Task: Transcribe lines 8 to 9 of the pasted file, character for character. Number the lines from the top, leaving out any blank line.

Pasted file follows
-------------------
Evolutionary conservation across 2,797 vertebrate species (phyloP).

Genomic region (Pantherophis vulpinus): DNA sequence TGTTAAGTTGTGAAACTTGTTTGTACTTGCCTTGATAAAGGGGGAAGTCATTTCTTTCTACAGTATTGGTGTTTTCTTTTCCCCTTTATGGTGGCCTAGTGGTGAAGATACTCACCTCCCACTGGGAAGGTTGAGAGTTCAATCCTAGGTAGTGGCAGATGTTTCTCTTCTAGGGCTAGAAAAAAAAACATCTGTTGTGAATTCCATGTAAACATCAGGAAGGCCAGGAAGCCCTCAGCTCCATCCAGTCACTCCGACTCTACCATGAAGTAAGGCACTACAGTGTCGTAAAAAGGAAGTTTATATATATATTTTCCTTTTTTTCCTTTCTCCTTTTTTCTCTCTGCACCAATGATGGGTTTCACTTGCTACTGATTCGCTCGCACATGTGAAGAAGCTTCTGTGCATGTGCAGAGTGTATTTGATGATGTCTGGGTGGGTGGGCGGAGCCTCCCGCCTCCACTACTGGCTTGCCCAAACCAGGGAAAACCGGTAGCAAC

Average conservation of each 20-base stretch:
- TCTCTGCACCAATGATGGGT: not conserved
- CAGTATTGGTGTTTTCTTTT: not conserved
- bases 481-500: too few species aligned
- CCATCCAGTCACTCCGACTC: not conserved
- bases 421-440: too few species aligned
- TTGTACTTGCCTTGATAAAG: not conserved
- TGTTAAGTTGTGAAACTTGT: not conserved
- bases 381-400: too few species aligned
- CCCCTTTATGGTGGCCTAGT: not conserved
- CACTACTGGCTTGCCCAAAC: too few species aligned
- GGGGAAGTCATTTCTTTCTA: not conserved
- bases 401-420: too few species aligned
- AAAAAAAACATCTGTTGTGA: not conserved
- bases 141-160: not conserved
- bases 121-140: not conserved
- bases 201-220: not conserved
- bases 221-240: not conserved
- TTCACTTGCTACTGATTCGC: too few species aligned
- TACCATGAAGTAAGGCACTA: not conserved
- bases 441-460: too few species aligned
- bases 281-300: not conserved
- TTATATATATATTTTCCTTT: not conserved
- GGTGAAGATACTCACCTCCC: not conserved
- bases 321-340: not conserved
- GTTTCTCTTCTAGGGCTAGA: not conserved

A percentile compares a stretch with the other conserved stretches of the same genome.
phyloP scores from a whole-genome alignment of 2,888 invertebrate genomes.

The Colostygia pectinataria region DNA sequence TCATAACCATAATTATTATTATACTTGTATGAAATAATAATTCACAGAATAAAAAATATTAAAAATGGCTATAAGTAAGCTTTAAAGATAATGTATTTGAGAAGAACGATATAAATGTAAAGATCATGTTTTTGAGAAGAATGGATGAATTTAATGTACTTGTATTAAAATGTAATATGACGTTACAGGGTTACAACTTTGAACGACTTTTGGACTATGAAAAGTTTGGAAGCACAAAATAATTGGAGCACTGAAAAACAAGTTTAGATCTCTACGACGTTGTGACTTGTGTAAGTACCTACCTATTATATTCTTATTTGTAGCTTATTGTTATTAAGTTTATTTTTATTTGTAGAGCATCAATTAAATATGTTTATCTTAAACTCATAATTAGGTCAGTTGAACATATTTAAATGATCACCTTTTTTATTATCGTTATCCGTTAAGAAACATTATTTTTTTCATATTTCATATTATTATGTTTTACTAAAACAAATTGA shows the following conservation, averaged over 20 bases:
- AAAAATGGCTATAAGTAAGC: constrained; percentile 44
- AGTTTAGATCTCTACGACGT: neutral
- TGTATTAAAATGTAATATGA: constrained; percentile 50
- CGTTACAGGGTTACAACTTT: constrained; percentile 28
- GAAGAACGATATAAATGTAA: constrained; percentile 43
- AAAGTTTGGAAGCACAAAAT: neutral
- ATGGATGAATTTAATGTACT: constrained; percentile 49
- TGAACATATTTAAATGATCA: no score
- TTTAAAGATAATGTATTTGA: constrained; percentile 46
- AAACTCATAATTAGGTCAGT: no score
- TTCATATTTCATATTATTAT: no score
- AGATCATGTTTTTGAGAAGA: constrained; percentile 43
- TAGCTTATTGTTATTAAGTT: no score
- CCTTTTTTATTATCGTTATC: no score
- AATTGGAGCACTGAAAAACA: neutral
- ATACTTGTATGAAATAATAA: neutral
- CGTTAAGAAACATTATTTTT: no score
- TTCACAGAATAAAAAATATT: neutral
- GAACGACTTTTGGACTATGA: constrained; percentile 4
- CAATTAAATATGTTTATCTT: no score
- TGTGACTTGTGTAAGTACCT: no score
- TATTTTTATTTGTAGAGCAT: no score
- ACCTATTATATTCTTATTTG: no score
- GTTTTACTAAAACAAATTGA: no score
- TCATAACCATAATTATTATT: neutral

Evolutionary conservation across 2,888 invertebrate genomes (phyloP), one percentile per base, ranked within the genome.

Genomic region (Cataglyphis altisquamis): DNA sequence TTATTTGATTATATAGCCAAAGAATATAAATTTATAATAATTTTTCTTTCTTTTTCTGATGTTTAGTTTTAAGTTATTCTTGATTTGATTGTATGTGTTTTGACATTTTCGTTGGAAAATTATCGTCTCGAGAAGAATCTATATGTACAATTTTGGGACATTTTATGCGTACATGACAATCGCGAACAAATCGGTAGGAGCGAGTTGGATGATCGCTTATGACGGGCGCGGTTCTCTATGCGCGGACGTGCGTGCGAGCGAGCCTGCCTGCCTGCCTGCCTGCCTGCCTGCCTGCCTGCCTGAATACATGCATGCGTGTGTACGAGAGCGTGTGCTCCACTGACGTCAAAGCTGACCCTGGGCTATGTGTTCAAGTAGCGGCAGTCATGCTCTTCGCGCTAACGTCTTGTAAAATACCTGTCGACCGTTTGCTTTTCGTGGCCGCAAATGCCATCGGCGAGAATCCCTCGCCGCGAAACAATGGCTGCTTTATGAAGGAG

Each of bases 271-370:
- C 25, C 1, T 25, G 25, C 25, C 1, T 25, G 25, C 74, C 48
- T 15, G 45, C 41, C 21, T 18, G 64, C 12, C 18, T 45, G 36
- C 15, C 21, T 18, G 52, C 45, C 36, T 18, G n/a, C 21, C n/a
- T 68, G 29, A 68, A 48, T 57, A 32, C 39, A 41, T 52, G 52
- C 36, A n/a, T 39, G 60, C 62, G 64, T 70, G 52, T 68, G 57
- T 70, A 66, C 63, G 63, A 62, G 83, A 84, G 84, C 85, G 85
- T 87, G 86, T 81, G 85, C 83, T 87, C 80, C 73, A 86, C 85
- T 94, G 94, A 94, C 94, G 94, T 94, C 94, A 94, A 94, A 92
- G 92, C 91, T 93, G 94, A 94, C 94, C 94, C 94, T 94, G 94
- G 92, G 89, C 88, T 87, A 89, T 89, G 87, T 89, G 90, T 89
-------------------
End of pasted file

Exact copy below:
- bases 421-440: too few species aligned
- TTGTACTTGCCTTGATAAAG: not conserved